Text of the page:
- Cottage food is local. When neighbors trade with neighbors, money stays in the local economy.
- Cottage food is transparent. People who buy from a cottage food producer know what they get. If they have questions about ingredients, sourcing or safety, they can ask.
- Cottage food creates jobs. Many homemade food producers use their income to provide for their families. Others seek a secondary or supplemental income.
- Cottage food empowers women. IJ cottage food research shows that most cottage food producers are women, and many live in rural areas with limited economic opportunity.
- Cottage food expands consumer choice. Some stores simply don’t sell what you want. This is especially true if you have a gluten-free, peanut-free, halal, kosher or vegan diet. Cottage food fills market gaps, giving consumers more options.
South Dakota cottage food resources
As part of its Food Freedom Initiative, the Institute for Justice provides a variety of resources for home bakers and other food entrepreneurs. These include:
- Model Food Freedom Act from the Institute for Justice guides activism efforts at state capitols nationwide.
- Flour Power: How Cottage Food Entrepreneurs Are Using Their Home Kitchens to Become Their Own Bosses surveys 775 cottage food producers in 22 states about what their businesses mean to them.
- Ready to Roll highlights nine lessons from the Institute for Justice’s cottage food victory in Wisconsin.
- The Attack on Food Freedom examines the impact of regulations on farmers, chefs, artisans, restaurateurs, food truck operators and others.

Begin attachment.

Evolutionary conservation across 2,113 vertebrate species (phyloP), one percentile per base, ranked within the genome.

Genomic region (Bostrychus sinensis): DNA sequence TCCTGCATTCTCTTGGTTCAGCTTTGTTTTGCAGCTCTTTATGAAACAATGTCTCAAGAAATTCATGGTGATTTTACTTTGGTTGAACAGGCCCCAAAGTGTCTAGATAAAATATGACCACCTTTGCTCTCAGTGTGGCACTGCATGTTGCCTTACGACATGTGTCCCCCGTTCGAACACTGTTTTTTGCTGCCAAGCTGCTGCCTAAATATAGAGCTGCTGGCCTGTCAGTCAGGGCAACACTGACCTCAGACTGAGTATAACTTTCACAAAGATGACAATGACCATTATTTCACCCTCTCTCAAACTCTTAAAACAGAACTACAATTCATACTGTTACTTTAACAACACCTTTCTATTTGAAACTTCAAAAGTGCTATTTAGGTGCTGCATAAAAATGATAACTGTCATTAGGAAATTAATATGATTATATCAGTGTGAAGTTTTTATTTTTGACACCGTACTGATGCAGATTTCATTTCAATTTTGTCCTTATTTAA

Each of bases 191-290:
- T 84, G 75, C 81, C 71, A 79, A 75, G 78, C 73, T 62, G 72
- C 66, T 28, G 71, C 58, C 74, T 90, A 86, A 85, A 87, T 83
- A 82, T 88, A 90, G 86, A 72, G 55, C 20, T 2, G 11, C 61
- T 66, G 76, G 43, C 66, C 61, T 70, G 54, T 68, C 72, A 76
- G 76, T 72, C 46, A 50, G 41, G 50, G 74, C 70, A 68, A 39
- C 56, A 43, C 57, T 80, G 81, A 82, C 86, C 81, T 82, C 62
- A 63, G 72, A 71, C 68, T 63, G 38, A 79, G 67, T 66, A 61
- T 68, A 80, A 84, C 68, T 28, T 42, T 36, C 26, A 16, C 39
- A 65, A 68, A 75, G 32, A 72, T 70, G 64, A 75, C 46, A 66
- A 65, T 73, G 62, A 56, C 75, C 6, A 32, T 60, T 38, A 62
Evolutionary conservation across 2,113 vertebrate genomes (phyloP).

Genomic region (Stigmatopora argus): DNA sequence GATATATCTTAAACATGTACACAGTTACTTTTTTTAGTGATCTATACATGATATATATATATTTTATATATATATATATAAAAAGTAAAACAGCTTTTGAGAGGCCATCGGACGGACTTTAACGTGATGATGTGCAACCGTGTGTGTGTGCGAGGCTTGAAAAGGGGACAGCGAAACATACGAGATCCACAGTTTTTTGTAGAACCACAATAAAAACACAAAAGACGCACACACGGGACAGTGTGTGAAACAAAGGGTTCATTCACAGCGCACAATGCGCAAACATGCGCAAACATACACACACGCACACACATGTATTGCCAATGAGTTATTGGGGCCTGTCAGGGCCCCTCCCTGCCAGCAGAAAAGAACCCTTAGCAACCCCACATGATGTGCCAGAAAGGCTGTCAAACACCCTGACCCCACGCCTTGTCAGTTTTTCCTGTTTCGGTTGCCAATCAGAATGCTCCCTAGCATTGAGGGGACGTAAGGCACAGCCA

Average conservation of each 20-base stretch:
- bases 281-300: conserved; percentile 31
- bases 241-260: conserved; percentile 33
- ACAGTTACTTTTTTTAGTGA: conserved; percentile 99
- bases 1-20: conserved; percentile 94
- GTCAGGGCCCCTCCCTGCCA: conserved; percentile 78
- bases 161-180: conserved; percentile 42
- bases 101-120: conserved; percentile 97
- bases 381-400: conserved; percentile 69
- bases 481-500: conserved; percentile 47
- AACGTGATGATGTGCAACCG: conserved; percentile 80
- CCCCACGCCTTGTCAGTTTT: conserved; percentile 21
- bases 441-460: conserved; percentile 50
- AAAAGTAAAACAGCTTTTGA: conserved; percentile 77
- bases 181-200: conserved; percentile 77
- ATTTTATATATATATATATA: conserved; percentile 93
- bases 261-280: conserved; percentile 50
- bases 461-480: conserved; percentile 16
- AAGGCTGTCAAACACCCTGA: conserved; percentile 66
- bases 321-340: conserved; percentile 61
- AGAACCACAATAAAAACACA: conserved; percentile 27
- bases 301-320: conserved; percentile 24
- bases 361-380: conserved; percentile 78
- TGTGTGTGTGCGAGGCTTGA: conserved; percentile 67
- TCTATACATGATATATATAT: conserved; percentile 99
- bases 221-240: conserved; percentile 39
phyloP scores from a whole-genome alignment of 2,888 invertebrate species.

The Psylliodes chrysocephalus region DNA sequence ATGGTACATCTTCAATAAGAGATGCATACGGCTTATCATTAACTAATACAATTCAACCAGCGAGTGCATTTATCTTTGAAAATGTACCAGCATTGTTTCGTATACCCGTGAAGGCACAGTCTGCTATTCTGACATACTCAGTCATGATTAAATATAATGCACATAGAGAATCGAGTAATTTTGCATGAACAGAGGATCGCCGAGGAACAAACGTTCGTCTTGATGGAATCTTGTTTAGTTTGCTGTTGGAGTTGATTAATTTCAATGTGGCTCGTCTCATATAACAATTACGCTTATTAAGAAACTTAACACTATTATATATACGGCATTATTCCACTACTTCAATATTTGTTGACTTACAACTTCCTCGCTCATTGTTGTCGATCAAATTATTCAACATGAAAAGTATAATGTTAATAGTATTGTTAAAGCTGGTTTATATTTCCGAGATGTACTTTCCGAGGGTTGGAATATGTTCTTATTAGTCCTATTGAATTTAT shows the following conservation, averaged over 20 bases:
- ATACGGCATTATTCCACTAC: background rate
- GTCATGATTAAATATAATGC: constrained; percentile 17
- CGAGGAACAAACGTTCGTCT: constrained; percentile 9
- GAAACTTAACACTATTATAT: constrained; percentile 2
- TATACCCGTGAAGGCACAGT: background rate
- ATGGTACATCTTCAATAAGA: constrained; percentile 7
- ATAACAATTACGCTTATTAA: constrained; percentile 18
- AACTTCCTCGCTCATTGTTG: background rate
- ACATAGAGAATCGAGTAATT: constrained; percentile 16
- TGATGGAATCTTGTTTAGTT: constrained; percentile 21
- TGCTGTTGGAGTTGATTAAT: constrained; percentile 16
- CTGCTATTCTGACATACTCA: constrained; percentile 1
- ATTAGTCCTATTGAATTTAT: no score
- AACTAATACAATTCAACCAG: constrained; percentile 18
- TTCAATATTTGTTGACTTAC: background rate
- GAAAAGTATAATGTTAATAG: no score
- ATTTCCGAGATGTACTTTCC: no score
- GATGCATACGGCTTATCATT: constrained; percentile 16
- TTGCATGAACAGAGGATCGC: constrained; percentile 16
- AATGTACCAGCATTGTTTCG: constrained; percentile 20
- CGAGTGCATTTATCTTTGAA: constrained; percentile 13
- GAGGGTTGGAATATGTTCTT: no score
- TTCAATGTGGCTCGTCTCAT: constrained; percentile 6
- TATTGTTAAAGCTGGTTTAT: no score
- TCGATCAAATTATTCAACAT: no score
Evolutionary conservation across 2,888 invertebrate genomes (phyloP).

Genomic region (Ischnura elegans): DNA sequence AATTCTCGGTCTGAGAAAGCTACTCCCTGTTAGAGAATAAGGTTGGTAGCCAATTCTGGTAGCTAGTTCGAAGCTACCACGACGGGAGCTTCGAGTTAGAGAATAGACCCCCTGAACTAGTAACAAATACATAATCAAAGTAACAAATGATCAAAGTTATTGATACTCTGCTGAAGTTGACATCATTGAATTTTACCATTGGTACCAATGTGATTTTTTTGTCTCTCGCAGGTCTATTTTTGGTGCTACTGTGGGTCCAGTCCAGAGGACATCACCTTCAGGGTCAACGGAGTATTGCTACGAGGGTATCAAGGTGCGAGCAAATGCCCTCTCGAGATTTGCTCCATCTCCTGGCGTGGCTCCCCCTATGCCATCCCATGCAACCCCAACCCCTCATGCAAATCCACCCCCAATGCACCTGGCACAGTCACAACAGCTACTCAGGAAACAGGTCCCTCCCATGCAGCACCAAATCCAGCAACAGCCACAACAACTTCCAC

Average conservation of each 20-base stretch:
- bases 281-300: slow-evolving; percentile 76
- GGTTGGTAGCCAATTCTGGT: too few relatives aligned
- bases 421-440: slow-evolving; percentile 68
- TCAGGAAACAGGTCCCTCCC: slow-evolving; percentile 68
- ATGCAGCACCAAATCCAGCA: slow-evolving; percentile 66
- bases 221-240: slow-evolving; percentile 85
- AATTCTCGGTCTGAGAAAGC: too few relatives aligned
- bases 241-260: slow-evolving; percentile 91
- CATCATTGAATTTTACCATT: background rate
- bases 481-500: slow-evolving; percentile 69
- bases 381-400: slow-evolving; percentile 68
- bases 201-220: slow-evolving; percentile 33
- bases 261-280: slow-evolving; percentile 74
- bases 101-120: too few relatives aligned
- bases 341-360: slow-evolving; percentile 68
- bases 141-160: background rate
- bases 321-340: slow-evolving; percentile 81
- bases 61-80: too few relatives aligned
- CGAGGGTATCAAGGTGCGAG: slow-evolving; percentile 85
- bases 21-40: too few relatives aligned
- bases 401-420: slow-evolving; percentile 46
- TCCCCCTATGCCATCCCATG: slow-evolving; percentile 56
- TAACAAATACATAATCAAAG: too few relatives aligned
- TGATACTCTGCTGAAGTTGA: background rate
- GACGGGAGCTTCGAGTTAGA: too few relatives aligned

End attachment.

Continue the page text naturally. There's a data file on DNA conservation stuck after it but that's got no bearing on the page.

Tell your South Dakota story
Is government violating your homemade food freedom in South Dakota? Do you have a potential case for IJ? Get started here…
Support South Dakota legislation
Help expand cottage food laws in South Dakota by teaming with the Institute for Justice. Send an email with your name, background information and availability to get started…
Defending homemade food freedom nationwide
People have a right to earn an honest living without arbitrary and excessive government interference. Since 2013, the Institute for Justice has defended home bakers and chefs as part of its Food Freedom Initiative. Read about IJ’s nationwide food freedom advocacy…
Alabama | Alaska | Arizona | Arkansas | California | Colorado | Connecticut | Delaware | Florida | Georgia | Hawaii | Idaho | Illinois | Indiana | Iowa | Kansas | Kentucky |Louisiana | Maine | Maryland | Massachusetts | Michigan | Minnesota | Mississippi | Missouri | Montana | Nebraska | Nevada | New Hampshire | New Jersey | New Mexico | New York | North Carolina | North Dakota | Ohio | Oklahoma | Oregon | Pennsylvania | Rhode Island | South Carolina | South Dakota | Tennessee | Texas | Utah | Vermont | Virginia | Washington | Washington, D.C. | West Virginia | Wisconsin | Wyoming
All information, content, and materials available on this site are for general informational purposes only and does not constitute legal advice. Statutes, regulations, and processes are subject to change at any time, and specific facts and circumstances could alter how they are applied. If you have questions about the regulation of cottage foods in your jurisdiction, we recommend consulting a lawyer who can help you navigate the process.